GAINESVILLE — Gators linebacker David Reese grew up in Michigan, so he didn't really understand the Florida-LSU rivalry until he played in it last season.
"I learned quick," Reese said.
He couldn't have picked a more dramatic year for his lesson.
The Gators were scheduled to host the Tigers until Hurricane Matthew began to threaten the state. LSU offered multiple alternatives to no avail, and the Tigers suggested Florida was trying to avoid the game to boost its chances of winning the SEC East.
LSU refused to lose a home game in the rescheduling process, so the game was moved to Baton Rouge — where the Gators won the East on the biggest goal-line stand in program history.
"I think people make a lot more of it than it was," UF coach Jim McElwain said.
But McElwain sounded quite different last October, when he seemed offended that anyone would accuse his program of dodging a game, especially in the face of a storm. He also struck a different tone in November, after his team won its home game on the road in Tiger Stadium.
"The way I look at it," McElwain said then, "they got what they deserved."
In the process, Florida and LSU gave the series the jolt it needed. The teams have met every year since 1971, but the game isn't the biggest rivalry for either team — it probably ranks fourth for the Gators, behind Florida State, Georgia and Tennessee. When Chris Doering was playing receiver at UF (1992-95), LSU was "one lower down on the list."
But the once-lukewarm crossover game began to heat up as both programs evolved into consistent championship contenders last decade. If the rivalry isn't boiling yet, it's at least simmering.
"If you're going to have a cross-division rival, you might as well have some dislike between one another," said Doering, now an SEC Network analyst. "And that's really what developed between the issues with (athletic directors) Joe Alleva and Jeremy Foley last year."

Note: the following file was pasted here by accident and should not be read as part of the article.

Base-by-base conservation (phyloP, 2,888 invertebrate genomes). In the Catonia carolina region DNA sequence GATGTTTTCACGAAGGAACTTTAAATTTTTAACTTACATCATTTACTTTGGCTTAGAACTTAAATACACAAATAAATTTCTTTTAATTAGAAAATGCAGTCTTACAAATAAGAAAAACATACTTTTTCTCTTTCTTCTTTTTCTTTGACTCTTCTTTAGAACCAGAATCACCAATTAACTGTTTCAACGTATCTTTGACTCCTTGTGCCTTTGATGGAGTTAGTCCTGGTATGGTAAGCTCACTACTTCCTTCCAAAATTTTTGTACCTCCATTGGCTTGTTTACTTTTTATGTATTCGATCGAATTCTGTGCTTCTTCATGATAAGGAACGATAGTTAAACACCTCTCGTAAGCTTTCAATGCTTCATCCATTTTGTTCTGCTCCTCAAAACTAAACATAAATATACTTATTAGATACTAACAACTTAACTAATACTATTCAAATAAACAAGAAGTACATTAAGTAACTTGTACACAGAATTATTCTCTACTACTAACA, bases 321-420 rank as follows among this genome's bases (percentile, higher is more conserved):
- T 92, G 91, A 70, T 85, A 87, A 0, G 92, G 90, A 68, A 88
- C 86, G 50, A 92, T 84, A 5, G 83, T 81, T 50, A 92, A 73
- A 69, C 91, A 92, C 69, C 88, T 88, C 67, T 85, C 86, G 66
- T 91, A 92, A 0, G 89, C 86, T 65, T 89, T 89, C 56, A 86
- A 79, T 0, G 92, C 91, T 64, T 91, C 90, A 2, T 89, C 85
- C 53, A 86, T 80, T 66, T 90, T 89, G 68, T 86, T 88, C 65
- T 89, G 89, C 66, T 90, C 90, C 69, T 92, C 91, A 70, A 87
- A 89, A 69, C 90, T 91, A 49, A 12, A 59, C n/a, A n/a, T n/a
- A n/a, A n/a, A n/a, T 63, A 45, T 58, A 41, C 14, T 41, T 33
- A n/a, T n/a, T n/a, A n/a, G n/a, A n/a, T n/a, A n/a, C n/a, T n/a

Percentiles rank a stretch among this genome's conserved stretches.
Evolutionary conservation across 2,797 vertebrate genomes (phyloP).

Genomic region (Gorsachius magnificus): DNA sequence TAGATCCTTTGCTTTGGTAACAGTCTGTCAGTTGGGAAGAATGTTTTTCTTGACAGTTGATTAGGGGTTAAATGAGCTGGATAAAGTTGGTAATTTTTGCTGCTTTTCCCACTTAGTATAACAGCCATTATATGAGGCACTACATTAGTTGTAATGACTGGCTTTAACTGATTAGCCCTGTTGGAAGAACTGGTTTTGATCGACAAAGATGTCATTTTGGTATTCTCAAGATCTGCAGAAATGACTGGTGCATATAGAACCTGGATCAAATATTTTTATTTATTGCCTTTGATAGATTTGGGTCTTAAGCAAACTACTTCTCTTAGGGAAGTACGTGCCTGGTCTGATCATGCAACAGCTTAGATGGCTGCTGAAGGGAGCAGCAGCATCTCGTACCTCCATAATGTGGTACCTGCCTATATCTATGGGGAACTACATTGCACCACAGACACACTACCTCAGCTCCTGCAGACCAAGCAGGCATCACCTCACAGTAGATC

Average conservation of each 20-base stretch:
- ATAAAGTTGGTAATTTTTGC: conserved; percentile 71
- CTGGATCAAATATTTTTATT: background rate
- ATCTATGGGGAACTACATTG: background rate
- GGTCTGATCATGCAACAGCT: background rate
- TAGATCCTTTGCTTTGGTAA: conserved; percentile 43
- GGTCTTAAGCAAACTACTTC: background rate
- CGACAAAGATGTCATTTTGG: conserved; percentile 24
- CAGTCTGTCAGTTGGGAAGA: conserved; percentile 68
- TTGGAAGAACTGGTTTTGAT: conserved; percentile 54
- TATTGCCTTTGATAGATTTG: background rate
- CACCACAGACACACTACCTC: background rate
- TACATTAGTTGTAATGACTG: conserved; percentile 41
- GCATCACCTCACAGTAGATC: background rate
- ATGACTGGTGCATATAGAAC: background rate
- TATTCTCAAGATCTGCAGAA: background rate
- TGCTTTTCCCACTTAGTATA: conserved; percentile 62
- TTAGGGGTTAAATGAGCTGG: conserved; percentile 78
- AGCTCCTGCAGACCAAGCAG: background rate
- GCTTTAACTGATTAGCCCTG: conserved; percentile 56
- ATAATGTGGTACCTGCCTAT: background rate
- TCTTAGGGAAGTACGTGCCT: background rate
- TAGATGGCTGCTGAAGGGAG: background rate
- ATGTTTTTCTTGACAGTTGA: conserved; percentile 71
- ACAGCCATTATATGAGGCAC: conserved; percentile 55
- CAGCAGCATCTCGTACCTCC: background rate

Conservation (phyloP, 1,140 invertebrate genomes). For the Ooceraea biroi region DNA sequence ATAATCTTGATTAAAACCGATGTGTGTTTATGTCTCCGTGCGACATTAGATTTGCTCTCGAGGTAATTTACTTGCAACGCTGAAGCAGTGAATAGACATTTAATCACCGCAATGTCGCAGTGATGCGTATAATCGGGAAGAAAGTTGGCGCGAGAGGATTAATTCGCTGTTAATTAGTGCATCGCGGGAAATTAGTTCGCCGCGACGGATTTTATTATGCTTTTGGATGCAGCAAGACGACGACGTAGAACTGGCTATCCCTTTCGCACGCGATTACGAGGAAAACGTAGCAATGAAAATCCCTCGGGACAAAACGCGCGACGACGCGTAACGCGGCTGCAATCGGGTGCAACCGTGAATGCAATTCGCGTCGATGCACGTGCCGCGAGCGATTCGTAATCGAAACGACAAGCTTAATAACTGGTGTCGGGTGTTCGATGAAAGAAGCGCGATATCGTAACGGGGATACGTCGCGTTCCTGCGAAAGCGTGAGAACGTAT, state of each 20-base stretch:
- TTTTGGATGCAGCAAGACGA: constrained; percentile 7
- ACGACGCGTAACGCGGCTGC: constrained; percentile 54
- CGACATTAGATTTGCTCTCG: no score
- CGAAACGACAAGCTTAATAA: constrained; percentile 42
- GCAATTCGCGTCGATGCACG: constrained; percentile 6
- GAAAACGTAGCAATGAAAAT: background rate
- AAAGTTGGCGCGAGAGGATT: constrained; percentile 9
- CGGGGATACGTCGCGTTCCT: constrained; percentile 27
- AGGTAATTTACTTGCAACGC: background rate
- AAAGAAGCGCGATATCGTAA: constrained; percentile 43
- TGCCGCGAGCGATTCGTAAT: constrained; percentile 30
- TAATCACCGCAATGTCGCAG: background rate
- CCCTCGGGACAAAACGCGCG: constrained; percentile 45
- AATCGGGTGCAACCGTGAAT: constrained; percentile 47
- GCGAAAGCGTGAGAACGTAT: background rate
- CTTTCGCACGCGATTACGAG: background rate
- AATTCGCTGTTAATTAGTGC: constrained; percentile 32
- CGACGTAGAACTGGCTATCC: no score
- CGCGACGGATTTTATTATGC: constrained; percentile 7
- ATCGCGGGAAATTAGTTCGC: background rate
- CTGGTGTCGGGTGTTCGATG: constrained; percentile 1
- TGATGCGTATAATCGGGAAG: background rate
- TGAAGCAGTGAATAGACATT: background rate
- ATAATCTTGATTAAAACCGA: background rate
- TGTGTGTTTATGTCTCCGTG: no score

It seemed to carry over into the offseason. When nearby lightning forced LSU to move its spring game inside, the Gators' football account chimed in with a short, sarcastic Twitter strike: "#SafetyFirst."
The digs — intentional or inadvertent — kept coming. No. 21 UF named LSU as its homecoming opponent for today's 3:30 p.m. matchup. Also, the honorary Mr. Two Bits is Alonso High alumnus Alex Faedo, the former ace who helped the Gators win the College World Series last season … over runnerup LSU.
"This game means a little more," LSU defensive end Rashard Lawrence told the Baton Rouge Advocate.
That was as close to trash talk as either team seemed to get this week. Both teams have enough to focus on internally without worrying about their opponent.
Florida (3-1, 3-0 SEC) is a miraculous throw and a controversial holding call away from being 2-2. LSU (3-2, 0-1) just showed how homecoming games can go wrong with an embarrassing 24-21 loss to Troy that sparked two players-only meetings and a sit-down with the athletic director, coach Ed Orgeron and both of his coordinators.
But even if last year's fireworks won't show up in pregame speeches or text message chains, the tension between the programs is still there.
Just ask Reese.
"It meant a lot to win that game (last year)," Reese said, "and it's going to mean a lot to win this game in the Swamp this year."
Times staff writer Joey Knight contributed to this report. Contact Matt Baker at [email protected] Follow @MBakerTBTimes.